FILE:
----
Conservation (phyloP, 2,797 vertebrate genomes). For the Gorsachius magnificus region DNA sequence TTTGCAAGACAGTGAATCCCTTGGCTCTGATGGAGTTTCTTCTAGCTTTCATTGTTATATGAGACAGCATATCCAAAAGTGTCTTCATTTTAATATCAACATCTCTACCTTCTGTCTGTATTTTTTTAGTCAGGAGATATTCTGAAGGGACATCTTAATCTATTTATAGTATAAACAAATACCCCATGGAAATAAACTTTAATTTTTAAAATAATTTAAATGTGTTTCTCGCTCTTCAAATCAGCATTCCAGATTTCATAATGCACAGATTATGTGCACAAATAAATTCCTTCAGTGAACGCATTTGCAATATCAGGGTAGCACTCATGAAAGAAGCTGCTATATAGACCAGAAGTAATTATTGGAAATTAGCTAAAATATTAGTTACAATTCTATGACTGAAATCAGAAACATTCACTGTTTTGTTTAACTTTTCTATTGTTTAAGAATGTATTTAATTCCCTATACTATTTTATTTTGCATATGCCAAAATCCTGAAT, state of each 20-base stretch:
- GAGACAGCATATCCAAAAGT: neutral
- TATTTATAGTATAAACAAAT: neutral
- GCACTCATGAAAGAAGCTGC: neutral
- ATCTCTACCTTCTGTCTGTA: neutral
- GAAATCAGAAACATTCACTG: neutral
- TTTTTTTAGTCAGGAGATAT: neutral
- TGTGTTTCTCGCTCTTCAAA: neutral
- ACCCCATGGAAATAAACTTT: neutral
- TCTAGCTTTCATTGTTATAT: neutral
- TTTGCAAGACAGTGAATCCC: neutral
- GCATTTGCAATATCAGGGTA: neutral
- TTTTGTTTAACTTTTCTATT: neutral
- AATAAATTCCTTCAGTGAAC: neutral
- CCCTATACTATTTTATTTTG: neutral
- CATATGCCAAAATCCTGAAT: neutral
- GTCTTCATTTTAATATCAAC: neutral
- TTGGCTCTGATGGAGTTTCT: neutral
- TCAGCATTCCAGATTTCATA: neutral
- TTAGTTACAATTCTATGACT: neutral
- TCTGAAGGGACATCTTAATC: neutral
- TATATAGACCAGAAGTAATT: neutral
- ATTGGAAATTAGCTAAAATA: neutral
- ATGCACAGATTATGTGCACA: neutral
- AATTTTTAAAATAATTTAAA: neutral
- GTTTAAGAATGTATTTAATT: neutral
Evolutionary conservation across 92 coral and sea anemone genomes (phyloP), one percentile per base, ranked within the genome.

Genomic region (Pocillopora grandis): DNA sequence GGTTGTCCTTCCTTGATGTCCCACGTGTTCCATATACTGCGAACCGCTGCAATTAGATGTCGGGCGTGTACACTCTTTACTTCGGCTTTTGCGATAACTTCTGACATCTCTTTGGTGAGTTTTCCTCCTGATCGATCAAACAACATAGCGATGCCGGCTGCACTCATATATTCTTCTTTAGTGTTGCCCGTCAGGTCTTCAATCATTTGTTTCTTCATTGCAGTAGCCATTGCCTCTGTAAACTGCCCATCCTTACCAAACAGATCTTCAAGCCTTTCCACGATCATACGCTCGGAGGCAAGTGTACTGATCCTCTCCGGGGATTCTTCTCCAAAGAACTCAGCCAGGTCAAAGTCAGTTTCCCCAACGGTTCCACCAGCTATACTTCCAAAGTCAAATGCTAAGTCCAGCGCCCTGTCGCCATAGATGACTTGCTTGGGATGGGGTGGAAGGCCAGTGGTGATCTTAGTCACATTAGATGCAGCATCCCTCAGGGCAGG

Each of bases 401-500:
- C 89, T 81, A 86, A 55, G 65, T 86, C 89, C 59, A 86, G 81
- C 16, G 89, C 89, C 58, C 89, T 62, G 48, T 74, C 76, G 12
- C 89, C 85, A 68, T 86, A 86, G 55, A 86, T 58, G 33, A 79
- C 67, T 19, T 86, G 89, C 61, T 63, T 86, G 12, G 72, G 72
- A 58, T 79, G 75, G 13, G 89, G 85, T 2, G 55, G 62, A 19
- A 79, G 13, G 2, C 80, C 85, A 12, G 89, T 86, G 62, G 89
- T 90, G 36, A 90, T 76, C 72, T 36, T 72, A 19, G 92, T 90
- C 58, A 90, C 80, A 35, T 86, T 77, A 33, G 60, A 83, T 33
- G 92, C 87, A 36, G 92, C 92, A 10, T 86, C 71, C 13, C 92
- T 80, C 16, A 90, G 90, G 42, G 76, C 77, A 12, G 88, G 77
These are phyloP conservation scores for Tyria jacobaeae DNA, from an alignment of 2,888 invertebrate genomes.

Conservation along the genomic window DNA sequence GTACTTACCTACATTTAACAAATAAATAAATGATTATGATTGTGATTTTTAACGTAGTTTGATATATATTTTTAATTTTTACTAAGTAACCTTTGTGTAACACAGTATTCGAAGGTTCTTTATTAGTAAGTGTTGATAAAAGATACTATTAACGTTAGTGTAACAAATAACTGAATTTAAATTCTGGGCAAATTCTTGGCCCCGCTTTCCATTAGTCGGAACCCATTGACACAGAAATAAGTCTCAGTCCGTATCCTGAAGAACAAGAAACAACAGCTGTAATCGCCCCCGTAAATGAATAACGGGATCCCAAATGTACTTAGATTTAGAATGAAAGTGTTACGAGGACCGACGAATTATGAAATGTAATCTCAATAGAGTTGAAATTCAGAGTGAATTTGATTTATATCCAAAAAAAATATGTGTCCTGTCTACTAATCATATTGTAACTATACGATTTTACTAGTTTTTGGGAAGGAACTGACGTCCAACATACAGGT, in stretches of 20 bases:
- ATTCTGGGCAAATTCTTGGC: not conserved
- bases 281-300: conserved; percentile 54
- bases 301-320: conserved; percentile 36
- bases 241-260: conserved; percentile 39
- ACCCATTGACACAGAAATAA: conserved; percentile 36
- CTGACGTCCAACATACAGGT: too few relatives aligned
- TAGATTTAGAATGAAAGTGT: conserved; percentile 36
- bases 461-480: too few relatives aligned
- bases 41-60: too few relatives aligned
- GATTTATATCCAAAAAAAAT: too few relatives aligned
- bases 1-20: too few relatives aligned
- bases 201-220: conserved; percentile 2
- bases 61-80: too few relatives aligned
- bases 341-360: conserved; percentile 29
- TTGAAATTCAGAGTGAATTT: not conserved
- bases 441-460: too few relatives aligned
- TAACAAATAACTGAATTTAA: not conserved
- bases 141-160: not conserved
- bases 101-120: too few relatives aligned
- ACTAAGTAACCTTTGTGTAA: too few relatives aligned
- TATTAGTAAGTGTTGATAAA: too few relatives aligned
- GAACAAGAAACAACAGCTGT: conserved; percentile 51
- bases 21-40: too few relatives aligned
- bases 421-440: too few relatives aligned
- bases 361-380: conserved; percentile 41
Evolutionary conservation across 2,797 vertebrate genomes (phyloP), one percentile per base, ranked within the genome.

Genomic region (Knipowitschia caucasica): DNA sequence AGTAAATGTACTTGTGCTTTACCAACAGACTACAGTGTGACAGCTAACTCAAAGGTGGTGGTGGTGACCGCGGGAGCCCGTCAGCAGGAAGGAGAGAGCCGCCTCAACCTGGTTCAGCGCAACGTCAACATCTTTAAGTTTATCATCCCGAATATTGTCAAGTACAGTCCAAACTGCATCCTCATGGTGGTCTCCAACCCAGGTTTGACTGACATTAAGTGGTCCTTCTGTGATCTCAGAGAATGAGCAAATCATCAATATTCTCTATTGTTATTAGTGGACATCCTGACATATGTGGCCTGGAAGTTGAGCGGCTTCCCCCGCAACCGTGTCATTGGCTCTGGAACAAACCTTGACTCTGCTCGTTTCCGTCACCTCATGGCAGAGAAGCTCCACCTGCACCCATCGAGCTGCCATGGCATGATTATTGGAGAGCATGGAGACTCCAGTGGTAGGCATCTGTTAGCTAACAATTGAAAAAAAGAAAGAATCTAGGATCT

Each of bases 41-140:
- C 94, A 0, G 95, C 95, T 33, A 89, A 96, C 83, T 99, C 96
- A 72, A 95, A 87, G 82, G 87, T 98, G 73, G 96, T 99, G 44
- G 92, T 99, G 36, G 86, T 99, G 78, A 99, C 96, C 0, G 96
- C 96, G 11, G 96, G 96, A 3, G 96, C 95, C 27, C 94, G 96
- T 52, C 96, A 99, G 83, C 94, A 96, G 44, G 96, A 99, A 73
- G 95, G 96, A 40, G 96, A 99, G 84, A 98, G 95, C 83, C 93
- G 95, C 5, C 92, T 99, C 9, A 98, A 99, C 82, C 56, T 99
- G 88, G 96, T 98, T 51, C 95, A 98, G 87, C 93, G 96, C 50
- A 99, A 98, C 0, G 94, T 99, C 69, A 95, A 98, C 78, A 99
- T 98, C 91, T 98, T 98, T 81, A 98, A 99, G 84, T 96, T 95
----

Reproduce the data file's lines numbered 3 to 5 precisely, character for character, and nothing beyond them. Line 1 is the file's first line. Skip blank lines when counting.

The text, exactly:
- TATTTATAGTATAAACAAAT: neutral
- GCACTCATGAAAGAAGCTGC: neutral
- ATCTCTACCTTCTGTCTGTA: neutral